November 10, 2014
Meta:

> On the other hand, making assert a built-in that provides optimization hints has been proposed for C++17:

Thank you for the link.


> http://www.open-std.org/JTC1/SC22/WG21/docs/papers/2014/n4154.pdf

But that behavour is on request (using NDEBUG = strong), it's not suddenly becoming the default for D as Walter suggested:

<<
To satisfy as many users as possible, four levels of assertion are provided:	
• Default: assert evaluates its condition and generates a diagnostic upon failure.	
• NDEBUG = strong: assert has no side effects, but the implementation may use the
condition, and if it would fail, the behavior is undefined. This provides optimal hints.	
• NDEBUG = strict: The assert expression is fully parsed and semantically checked,
but no evaluation occurs. The behavior is still defined even if it would evaluate as false, but
this may be considered unlikely.	
• NDEBUG defined as empty or an integer literal: The assert operands are syntactically a
balanced-token-seq. Otherwise this is the same as strict mode.	
• Other identifiers in the expansion of NDEBUG are reserved to the standard for future
expansion, except for identifiers usually reserved to the library.
>>

If you write a program from the start using NDEBUG=strong you are relying on a different semantics for assert. It's essentially a different kind of assert. You can't take D programs and silently change the basic semantics of all asserts under them. And still, in many cases you don't want to use NDEBUG=strong, that's why there are also other available behaviours like NDEBUG=strict that is an intermediate point.

I think this proposal n4154 is a bit over-engineered (as it often happens to C++), but it avoids most of the faults in Walter ideas: it avoids breaking existing code (because the default behavour doesn't change), allows optimizations on request, etc.

In practice I prefer to avoid using hacks like setting a NDEBUG. It's better to have differently named operators if their behavour is different. So it's better to keep the assert() as it is commonly used (and I'd like it to refuse a not pure expression). And add another operator, like strong_assert() for the NDEBUG=strong behavour. (And if you can't live with it, you can also add a strict_assert()). Changing the behavour of asserts just changing a global constant is silly because what matters is the semantics the programmer gives to the assert he/she/shi is using. So giving them different names is much better.

Walter is right in his very strong engineer desire to keep designs as simple as possible; but often giving the same name to things with different semantics doesn't reduce the complexity, it just increases the confusion. I greatly prefer when things with different semantics have cleanly distinct names.

Bye,
bearophile
November 10, 2014
On Sunday, 9 November 2014 at 22:41:29 UTC, H. S. Teoh via Digitalmars-d-learn wrote:
> On Sun, Nov 09, 2014 at 09:57:21PM +0000, eles via Digitalmars-d-learn wrote:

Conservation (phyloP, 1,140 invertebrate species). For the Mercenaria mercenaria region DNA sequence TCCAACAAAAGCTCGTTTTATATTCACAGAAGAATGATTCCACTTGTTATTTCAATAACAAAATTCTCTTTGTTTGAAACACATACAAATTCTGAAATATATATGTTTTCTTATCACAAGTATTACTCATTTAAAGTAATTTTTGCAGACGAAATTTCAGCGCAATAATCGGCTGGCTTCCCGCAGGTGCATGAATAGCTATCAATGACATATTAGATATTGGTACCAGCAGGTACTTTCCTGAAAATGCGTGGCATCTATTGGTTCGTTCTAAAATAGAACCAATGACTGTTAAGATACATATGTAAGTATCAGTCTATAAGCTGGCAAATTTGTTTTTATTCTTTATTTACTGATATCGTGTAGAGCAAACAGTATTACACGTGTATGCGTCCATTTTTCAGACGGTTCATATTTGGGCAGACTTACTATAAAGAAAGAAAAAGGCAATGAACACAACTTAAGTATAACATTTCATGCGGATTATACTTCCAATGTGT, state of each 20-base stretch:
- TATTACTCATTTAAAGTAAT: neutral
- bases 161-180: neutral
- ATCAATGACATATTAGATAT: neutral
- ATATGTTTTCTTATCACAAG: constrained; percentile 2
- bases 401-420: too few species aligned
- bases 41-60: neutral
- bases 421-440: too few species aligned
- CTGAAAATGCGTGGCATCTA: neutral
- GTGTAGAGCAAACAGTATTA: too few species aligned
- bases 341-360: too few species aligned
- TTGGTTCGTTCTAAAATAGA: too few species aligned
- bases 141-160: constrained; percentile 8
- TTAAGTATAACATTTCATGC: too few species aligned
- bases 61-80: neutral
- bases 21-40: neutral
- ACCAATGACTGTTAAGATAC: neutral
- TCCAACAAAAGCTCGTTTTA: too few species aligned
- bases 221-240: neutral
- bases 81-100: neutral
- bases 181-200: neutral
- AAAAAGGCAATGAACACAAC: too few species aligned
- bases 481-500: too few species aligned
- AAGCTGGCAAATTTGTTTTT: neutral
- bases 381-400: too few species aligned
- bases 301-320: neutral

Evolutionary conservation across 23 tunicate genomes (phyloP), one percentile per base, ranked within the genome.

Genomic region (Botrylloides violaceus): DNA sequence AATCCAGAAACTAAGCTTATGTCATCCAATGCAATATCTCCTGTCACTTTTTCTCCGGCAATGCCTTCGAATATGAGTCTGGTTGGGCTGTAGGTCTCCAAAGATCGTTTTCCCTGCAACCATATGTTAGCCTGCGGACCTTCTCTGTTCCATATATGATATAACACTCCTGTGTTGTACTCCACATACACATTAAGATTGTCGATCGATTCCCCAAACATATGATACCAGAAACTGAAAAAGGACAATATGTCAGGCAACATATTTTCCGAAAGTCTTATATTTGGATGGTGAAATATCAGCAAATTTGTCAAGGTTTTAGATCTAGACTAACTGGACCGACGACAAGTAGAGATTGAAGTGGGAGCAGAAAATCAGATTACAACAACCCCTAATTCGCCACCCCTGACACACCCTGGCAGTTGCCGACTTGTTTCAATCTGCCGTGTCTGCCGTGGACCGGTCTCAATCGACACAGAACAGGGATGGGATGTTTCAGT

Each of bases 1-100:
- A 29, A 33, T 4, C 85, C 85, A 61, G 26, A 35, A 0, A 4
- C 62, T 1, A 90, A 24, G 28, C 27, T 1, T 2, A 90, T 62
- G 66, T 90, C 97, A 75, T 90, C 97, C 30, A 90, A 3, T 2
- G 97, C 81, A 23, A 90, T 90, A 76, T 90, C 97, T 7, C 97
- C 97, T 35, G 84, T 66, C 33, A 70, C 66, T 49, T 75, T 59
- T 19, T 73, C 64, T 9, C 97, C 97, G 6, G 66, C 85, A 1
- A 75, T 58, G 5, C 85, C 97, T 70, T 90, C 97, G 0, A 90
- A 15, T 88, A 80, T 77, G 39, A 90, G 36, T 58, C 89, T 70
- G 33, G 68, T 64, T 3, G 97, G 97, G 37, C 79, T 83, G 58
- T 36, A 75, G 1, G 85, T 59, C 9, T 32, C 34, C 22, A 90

>> On Sunday, 9 November 2014 at 16:31:46 UTC, bearophile wrote:
>> >H. S. Teoh:
>> >
>> >>It's only a bad idea because people abuse assert() where it's not
>> >>appropriate.
>> >
>> >It's a bad idea because Walter seems unable to understand the
>> >difference between verifying and proving.
>> 
>> I fail to see the difference between assert() and a hypothetical
>> assume().
>
> The original meaning of assert() is what assume() means nowadays,
> whereas nowadays what people think of as assert() is actually what
> enforce() does in Phobos.

No, enforce() is obviously intended for verifying user input, not for checking program logic, that's why it throws an Exception, not an Error. The documentation even says so explicitly:

http://dlang.org/phobos/std_exception.html#.enforce
November 10, 2014
On 11/09/2014 11:39 PM, H. S. Teoh via Digitalmars-d-learn wrote:
>
> The original meaning of assert() is what assume() means nowadays,
> whereas nowadays what people think of as assert() is actually what
> enforce() does in Phobos.
>
>
> T
>

No.
November 10, 2014
On 11/09/2014 05:24 PM, H. S. Teoh via Digitalmars-d-learn wrote:
> On Sun, Nov 09, 2014 at 04:12:06PM +0000, bearophile via Digitalmars-d-learn wrote:
>> H. S. Teoh:
>>
>>> Walter *did* mention recently that he was planning to eventually take
>>> advantage of information in assert()'s as optimizer hints. Not sure
>>> when this will happen, though, but it seems inevitable at some point.
>>
>> And it caused a storm, because it's an awfully bad idea.
> [...]
>
> It's only a bad idea because people abuse assert() where it's not
> appropriate.
>
>
> T
>

Some do, but that's basically orthogonal to why this is a bad idea.
November 11, 2014
On Monday, 10 November 2014 at 10:27:19 UTC, bearophile wrote:
> In practice I prefer to avoid using hacks like setting a NDEBUG. It's better to have differently named operators if their behavour is different. So it's better to keep the assert() as it is commonly used (and I'd like it to refuse a not pure expression). And add another operator, like strong_assert() for the NDEBUG=strong behavour. (And if you can't live with it, you can also add a strict_assert()). Changing the behavour of asserts just changing a global constant is silly because what matters is the semantics the programmer gives to the assert he/she/shi is using. So giving them different names is much better.

In my experience asserts don't show such distinction, and it's impractical to decide such things in advance. So I think, a compiler switch makes more sense.
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